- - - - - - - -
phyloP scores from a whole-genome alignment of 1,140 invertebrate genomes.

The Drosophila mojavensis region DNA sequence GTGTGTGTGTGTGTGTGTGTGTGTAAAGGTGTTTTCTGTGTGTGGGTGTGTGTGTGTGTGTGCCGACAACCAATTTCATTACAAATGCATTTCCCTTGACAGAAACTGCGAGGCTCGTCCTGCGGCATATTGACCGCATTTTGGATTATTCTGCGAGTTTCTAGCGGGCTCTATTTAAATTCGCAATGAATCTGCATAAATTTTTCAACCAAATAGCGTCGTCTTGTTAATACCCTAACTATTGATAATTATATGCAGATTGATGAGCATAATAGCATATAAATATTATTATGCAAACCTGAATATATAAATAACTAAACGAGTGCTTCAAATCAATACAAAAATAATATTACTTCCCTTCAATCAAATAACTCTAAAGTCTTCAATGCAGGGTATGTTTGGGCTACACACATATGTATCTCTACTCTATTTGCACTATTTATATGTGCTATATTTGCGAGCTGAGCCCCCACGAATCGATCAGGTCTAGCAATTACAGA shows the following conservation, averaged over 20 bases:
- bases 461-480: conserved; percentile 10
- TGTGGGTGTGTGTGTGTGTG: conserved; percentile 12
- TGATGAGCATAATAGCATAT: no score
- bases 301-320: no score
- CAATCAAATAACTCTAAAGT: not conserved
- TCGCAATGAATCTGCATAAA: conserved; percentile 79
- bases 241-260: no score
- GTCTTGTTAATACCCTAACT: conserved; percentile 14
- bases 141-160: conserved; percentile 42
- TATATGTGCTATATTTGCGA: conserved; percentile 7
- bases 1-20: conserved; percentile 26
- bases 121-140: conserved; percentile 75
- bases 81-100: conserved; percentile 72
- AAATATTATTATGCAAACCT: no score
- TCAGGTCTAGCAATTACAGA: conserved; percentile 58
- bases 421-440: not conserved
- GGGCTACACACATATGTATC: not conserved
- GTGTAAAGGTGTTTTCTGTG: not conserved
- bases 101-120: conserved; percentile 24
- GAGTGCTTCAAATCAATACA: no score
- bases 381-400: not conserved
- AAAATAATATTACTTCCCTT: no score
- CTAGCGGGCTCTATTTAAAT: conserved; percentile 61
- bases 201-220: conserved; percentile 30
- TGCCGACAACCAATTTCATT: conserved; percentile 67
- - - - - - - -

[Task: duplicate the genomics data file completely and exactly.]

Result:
phyloP scores from a whole-genome alignment of 1,140 invertebrate genomes.

The Drosophila mojavensis region DNA sequence GTGTGTGTGTGTGTGTGTGTGTGTAAAGGTGTTTTCTGTGTGTGGGTGTGTGTGTGTGTGTGCCGACAACCAATTTCATTACAAATGCATTTCCCTTGACAGAAACTGCGAGGCTCGTCCTGCGGCATATTGACCGCATTTTGGATTATTCTGCGAGTTTCTAGCGGGCTCTATTTAAATTCGCAATGAATCTGCATAAATTTTTCAACCAAATAGCGTCGTCTTGTTAATACCCTAACTATTGATAATTATATGCAGATTGATGAGCATAATAGCATATAAATATTATTATGCAAACCTGAATATATAAATAACTAAACGAGTGCTTCAAATCAATACAAAAATAATATTACTTCCCTTCAATCAAATAACTCTAAAGTCTTCAATGCAGGGTATGTTTGGGCTACACACATATGTATCTCTACTCTATTTGCACTATTTATATGTGCTATATTTGCGAGCTGAGCCCCCACGAATCGATCAGGTCTAGCAATTACAGA shows the following conservation, averaged over 20 bases:
- bases 461-480: conserved; percentile 10
- TGTGGGTGTGTGTGTGTGTG: conserved; percentile 12
- TGATGAGCATAATAGCATAT: no score
- bases 301-320: no score
- CAATCAAATAACTCTAAAGT: not conserved
- TCGCAATGAATCTGCATAAA: conserved; percentile 79
- bases 241-260: no score
- GTCTTGTTAATACCCTAACT: conserved; percentile 14
- bases 141-160: conserved; percentile 42
- TATATGTGCTATATTTGCGA: conserved; percentile 7
- bases 1-20: conserved; percentile 26
- bases 121-140: conserved; percentile 75
- bases 81-100: conserved; percentile 72
- AAATATTATTATGCAAACCT: no score
- TCAGGTCTAGCAATTACAGA: conserved; percentile 58
- bases 421-440: not conserved
- GGGCTACACACATATGTATC: not conserved
- GTGTAAAGGTGTTTTCTGTG: not conserved
- bases 101-120: conserved; percentile 24
- GAGTGCTTCAAATCAATACA: no score
- bases 381-400: not conserved
- AAAATAATATTACTTCCCTT: no score
- CTAGCGGGCTCTATTTAAAT: conserved; percentile 61
- bases 201-220: conserved; percentile 30
- TGCCGACAACCAATTTCATT: conserved; percentile 67